• Academic Service/Interests 
  • Professional Activities

Different academic fields may use discipline-specific sections. For example, fine arts or design studies may include sections related to solo and group exhibitions. Reach out to professors in your department to learn about CVs in your discipline and which sections are and are not typically included. Examples can sometimes be found on faculty member bio pages on departmental websites.   

Additionally, some institutions and departments require candidates and current faculty members to structure their CV and sequence the sections in a specific way. They may provide a template to faculty members to use and follow. In this case, it is important to follow the established conventions. Similarly, some funding agencies may provide guidelines on the sections that must be included in a CV. 

It is important to follow proper citation conventions based on your discipline of interest. For example, some disciples use APA primarily while others use MLA and/or Chicago. This is particularly important when formatting the content for publications and presentations. 

Wording - the vocabulary you use to describe your experiences and attributes

In general, a CV will use less wording to describe your education, experience, and activities. Rather, you will list these activities without providing a detailed description of what you did or accomplished.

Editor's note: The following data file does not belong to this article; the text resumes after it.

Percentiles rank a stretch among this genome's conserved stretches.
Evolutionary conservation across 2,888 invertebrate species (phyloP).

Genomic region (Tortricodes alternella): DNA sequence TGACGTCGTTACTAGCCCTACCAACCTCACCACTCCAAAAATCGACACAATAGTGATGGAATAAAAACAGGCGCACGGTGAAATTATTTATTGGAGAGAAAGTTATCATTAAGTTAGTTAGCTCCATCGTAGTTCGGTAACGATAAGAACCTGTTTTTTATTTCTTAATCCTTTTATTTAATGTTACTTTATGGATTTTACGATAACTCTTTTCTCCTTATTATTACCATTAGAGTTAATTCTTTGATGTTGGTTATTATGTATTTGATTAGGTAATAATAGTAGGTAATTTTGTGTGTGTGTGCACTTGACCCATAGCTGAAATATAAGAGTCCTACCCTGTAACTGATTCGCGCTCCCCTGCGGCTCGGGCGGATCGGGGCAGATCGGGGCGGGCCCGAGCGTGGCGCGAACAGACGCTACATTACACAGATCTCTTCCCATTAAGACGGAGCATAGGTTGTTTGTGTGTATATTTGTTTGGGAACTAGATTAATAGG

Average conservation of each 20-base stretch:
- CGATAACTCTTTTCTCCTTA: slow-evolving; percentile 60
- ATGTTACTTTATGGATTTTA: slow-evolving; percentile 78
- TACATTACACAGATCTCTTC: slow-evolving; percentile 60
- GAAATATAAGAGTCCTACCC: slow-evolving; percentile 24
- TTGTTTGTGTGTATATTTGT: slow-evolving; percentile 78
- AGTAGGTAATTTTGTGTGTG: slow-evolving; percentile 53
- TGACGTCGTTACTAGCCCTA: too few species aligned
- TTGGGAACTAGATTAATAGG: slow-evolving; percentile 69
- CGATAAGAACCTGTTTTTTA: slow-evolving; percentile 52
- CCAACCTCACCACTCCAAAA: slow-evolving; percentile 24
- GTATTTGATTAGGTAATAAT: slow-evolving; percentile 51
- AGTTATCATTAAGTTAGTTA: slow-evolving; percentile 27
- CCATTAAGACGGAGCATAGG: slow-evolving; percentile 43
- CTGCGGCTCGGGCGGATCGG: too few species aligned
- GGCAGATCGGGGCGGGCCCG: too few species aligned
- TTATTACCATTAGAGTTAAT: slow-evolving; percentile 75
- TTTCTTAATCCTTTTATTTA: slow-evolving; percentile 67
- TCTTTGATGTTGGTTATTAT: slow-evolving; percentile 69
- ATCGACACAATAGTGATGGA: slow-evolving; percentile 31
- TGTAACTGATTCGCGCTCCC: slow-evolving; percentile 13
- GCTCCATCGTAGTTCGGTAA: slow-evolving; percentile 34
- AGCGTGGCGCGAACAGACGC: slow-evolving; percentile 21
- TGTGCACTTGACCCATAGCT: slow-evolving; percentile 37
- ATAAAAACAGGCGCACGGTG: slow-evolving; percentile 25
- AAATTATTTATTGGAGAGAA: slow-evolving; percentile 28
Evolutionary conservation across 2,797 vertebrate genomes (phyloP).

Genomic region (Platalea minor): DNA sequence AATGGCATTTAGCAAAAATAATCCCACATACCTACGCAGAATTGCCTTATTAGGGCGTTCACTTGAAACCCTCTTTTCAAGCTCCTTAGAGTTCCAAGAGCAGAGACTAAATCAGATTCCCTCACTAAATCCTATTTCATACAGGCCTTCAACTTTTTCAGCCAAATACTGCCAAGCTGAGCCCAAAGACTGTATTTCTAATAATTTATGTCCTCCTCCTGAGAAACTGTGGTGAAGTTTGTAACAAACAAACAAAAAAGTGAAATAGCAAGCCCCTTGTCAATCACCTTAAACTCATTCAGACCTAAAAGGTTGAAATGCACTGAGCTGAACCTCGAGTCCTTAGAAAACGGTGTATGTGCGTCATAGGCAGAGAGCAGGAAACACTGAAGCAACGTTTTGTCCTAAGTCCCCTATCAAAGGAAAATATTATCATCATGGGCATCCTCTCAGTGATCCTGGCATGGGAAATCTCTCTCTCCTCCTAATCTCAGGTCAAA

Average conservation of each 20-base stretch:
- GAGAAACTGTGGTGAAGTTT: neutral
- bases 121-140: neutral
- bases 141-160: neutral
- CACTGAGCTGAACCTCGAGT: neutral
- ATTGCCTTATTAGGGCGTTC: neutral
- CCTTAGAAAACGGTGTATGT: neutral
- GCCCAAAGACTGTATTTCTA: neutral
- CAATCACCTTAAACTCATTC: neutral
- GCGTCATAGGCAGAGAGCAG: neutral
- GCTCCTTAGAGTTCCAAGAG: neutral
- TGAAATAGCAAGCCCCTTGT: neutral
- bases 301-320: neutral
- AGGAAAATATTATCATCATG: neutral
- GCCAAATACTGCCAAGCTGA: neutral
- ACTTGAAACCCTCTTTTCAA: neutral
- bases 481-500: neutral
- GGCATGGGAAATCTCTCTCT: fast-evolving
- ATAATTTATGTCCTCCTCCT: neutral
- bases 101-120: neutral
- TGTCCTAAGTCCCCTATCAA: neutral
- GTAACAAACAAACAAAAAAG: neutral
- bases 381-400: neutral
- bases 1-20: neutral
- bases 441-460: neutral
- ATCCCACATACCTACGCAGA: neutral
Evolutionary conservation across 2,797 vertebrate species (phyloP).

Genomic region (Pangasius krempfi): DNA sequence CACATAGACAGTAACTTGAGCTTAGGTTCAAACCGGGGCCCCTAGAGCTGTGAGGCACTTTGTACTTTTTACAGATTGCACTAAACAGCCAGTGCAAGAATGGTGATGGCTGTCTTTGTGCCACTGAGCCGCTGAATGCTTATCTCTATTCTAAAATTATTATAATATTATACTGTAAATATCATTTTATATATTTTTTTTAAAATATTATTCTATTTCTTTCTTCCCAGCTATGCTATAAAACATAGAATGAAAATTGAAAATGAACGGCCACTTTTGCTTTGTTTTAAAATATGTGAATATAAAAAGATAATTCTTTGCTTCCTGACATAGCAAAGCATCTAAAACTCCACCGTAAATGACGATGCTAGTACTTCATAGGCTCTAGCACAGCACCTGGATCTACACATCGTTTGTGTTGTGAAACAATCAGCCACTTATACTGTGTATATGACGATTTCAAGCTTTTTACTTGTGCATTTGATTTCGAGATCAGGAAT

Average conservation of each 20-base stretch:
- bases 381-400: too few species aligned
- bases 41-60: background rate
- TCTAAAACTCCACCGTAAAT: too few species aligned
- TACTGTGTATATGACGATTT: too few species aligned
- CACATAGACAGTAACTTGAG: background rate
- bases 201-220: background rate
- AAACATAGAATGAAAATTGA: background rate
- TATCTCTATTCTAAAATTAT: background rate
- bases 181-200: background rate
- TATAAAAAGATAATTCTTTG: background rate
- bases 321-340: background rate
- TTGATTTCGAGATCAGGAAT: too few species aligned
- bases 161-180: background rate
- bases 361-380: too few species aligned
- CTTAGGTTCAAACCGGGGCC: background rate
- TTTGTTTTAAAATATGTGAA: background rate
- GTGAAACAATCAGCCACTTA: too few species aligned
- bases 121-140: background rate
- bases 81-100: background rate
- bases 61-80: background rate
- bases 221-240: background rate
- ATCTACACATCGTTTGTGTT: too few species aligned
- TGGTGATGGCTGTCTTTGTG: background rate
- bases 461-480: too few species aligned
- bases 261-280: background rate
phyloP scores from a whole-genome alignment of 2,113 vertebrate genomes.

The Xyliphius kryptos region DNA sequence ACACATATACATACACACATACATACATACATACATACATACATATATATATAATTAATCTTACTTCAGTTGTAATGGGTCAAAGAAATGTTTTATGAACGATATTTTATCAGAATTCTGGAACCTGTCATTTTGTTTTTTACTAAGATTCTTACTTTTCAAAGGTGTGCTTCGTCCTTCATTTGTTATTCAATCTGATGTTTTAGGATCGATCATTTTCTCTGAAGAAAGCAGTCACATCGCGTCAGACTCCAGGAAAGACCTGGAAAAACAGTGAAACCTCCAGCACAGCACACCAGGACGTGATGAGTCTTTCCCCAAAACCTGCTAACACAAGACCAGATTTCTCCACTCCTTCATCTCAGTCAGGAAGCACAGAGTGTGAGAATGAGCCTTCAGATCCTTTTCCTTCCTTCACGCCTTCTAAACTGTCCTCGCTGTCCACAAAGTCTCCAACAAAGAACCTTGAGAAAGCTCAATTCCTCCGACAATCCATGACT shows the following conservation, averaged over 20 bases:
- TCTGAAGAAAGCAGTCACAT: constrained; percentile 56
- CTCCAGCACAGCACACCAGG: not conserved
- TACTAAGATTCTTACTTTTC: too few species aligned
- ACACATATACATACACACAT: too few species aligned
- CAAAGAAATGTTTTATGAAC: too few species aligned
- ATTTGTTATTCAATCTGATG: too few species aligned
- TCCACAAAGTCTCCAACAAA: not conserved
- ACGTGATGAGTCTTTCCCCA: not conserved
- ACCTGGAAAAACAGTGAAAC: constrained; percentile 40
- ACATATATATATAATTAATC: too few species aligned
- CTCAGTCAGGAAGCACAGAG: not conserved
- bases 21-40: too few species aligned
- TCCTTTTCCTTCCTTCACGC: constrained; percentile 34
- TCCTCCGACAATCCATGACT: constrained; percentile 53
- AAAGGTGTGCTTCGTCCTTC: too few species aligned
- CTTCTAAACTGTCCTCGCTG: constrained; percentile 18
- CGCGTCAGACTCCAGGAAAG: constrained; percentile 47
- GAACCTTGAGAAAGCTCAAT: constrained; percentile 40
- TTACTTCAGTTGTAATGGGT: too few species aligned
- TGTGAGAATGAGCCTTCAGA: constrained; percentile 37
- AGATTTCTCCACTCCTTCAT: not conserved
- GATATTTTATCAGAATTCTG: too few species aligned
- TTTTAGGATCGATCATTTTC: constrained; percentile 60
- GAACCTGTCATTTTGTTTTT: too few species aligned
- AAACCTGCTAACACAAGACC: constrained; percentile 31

Aim to use consistent wording and formatting throughout your CV. Similar to creating a reference list, items included in your CV should be written in a standardized way. Your field of study or supervisor may dictate the wording; if not, determine a consistent format for yourself.

Presentation - the visual appearance and readability of your document

Like a resume, there are many considerations to make when organizing, editing, and formatting your CV. The importance of optimizing the overall presentation of your CV is to enhance the overall readability of the content. Readability is the ease by which information is read in print and/or digital format. Below are typographic tips to enhance your presentation:

  • Aim for consistency in the design of your CV, including fonts, alignment, hierarchy of information and spacing
  • Highlight information that is more relevant and important before secondary details. For example, decide if it is more important to stack the name of your role (eg. Research Assistant) on top of the institution, a more highlighted placement, or the other way around. 
  • Use spaces, formatting (bold, italics, or underlining), and subtle changes in size to create a hierarchy of information and visual distinction. Make sure you are using a consistent style throughout your CV. Also keep in mind that some formatting, notably italics, can be hard to read on a screen. 
  • Use white space to allow for breathing room on the page. Do not adjust your margins to fit in more content - this can make the document harder to read. 
  • Bullet points should not be overly disconnected from text with a space large gap/space. Bullets should not be too large also. 
  • Do not include additional graphic elements, such as graphic bars, if you do not need them. If included, use sparingly and in a manner that is de-emphasized, these are not common on a traditional CV design.
  • Use en-dashes for number ranges, opposed to hyphens (e.g. 20XX–20XX). 
  • Limit the use of colour as this does not follow the traditional CV format.
Hybrid Format
A Hybrid resume/CV is often used to apply for work in government, research, and other positions that straddle both academia and industry. Hybrid resumes borrow conventions from both CVs and resumes.